I had seen the Portfolio Executive as a 2nd Half Career option and assumed that 2nd half starts at 45 i.e. half way between 20 – 70 years old.

The 2nd Half Career Option

Typically, the people who approach me about becoming a Portfolio Executive are senior professionals, 45 – 55 years old with many in the 55 – 65 age range.  I had assumed that that was the most appropriate age group those who want to take part-time executive responsibility for a function and become the trusted advisor to a CEO.

It is also a life stage for many when they are ready to shift from a full-time permanent employed role and are considering alternatives such as interim, contract and independent consultant.  I believe a Portfolio Executive workstyle is a much more attractive option.

Opportunities to start younger

But my assumptions about the best age group have been challenged over the last 12 months.   I am beginning to recognise that this is an attractive workstyle for many people who are in the 35 – 45-year-old age group.   This isespecially true when they have already established a deep niche specialism and that specialism is in high demand.

So, let me give you 3 examples:

1 – Digital Operations Director

The first was an individual who came to me with a history of doing Digital Transformation programmes for business that had a B2B wholesaling offer and where he had enabled them to develop alongside their B2B wholesaling offer a B2C retail offer.

So just to give you a concrete example (fictitious it gives you the idea) imagine a business that was providing wholesale supplies to organisations like Screwfix and PlumbRite.  Screwfix and Plumbrite then provide a retail service to the trade and the consumer. The Digital Transformation digitally enabled their Business-to-Business wholesale offer and also build a separate Business-to-Consumer channel direct to trade and DIY enthusiasts.

He approached me initially with a desire to have a number of non-executive roles in businesses wanting to make this transition.  It was clear that in order to underpin those non-executive ambitions, he needed to develop a Portfolio Executive proposition around Digital Transformation.  However, it was important to use a job title that could sustain a long-term relationship with the CEO.  As a Digital Transformation Director there would be a constant expectation of a project base approach to make a point in time change. As A Digital Operations Director, he was positioned as somebody who was going to build businesses digital operations capability over the long term.

2 – Corporate Finance Director

The second person who came to me was, to me, more of a surprise.  This was a very accomplished corporate Finance Director who had increasingly been doing Interim assignments around company transactions.  She had experience of preparing companies for disposal or supporting companies post acquisition as well as supporting the transaction itself. For her the critical driver was a lifestyle choice.  She wanted to have the opportunity to build her own business as a Portfolio Executive.  She was keen to move away from full-time level of responsibility that often extended to 60 hours a week during high intensity transactions.  We worked together so that she was able to reposition her offer to engage on a part-time basis across a spread of transaction related clients in ongoing part-time FD roles.   Now her mindset has shifted to building a business rather than provide a role, she has recruited her first member of staff. This has enabled her to delegate some of the leg work that she had ended up doing herself and also provide some of the finance function activities for those clients that need more junior finance function services to support the deep expertise and experience that she can bring.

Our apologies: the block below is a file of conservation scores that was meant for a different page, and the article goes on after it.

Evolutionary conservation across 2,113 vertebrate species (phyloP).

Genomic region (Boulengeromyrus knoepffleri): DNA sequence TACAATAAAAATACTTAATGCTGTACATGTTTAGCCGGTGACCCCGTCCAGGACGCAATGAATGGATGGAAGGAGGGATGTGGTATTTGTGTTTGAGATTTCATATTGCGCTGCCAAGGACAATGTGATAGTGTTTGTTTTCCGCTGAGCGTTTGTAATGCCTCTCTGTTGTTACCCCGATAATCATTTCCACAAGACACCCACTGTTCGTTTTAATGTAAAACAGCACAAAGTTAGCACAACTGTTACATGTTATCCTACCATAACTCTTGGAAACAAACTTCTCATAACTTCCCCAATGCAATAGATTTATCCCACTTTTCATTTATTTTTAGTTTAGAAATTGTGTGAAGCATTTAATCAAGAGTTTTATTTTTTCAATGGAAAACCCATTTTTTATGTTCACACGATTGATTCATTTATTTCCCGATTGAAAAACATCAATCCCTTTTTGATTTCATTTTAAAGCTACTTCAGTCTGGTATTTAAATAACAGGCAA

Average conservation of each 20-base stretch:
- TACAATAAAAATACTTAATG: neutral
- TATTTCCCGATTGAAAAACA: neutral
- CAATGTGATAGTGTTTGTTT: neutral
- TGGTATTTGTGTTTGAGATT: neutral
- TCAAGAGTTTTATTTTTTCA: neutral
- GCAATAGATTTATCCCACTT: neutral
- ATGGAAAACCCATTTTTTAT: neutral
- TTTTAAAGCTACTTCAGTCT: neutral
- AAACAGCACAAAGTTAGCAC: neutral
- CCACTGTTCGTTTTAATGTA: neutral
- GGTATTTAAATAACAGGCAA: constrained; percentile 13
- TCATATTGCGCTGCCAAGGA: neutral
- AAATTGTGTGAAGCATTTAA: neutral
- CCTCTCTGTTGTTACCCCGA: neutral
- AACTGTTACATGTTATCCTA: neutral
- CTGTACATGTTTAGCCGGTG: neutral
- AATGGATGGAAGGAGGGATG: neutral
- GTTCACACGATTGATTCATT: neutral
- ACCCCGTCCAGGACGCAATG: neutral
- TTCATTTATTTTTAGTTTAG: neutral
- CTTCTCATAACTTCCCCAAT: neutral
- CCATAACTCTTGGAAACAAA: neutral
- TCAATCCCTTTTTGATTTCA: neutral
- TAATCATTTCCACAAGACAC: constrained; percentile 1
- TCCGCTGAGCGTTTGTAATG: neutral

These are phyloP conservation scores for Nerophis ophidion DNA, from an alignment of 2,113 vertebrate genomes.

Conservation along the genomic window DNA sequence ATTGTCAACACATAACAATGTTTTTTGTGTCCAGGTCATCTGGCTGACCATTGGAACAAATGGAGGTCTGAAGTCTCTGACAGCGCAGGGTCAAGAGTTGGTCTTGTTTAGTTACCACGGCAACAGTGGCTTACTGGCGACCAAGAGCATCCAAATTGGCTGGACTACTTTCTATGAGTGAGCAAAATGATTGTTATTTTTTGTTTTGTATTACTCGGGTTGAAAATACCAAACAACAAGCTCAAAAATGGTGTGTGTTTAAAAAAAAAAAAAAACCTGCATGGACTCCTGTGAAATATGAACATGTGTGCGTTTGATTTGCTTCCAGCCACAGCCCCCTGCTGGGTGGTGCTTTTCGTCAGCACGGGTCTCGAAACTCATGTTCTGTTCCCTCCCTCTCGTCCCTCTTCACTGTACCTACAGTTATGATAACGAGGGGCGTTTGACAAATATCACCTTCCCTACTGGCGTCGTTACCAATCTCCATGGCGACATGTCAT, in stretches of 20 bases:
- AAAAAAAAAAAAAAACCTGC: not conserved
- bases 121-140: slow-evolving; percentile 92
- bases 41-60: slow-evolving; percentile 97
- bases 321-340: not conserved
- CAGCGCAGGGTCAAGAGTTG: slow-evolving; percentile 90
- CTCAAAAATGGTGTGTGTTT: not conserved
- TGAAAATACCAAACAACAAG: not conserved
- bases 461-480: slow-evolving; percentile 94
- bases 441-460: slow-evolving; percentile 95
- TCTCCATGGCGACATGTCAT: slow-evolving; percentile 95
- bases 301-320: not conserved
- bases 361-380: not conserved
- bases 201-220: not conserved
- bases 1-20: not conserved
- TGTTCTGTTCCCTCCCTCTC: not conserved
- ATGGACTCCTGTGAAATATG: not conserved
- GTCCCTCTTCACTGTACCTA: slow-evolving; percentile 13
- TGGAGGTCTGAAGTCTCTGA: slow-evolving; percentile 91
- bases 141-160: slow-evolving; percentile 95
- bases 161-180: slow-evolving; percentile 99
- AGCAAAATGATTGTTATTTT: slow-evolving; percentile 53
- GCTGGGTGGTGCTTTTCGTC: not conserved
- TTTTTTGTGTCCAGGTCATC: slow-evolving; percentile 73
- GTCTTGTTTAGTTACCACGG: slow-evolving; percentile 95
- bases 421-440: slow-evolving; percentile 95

3 – Chief Information Security Officer

The third example may sound a bit esoteric, but this is an increasingly important role.  I am sure you have heard of large corporates fined £millions for breaches under the GDPR regulations.  The Chief Information Security Officer is a nominated individual who has statutory responsibility for GDPR compliance.  The average IT Director is not best placed to take this responsibility as it is a very specialist role.  For smaller businesses, particularly those with High-Net-Worth Individuals as clients, a security breach can destroy their reputation and their business overnight. 

I was approached by an individual who had successfully helped to build up a cyber security consultancy and now wanted to step out as a part-time CISO.  He decided that he wanted to build a team of people around him who could provide some of the technical expertise for specific activities (e.g., penetration testing) to support the CISO function he was building for his clients.

He has successfully continued to build his business throughout CoVid and invested considerably in standards accreditation to extend his range of services.

Conclusions

If you are a professional who has achieved your professional qualifications or has developed a valued and specialised capability and you want to avoid the interim or contractor trap (I won’t mention IR35!) then I’ve changed my mind.  By your mid 30’s you may well have the knowledge and experience to be an effective specialist Portfolio Executive and, with the right support, develop that trusted advisor status for multiple clients as a part-time Director of, or Head of, for your specialist capability.

Charles McLachlan is the founder of FuturePerfect and on a mission to transform the future of work and business. The Portfolio Executive programme is a new initiative to help executives build a sustainable and impactful second-half-career. Creating an alternative future takes imagination, design, organisation and many other thinking skills. Charles is happy to lend them to you.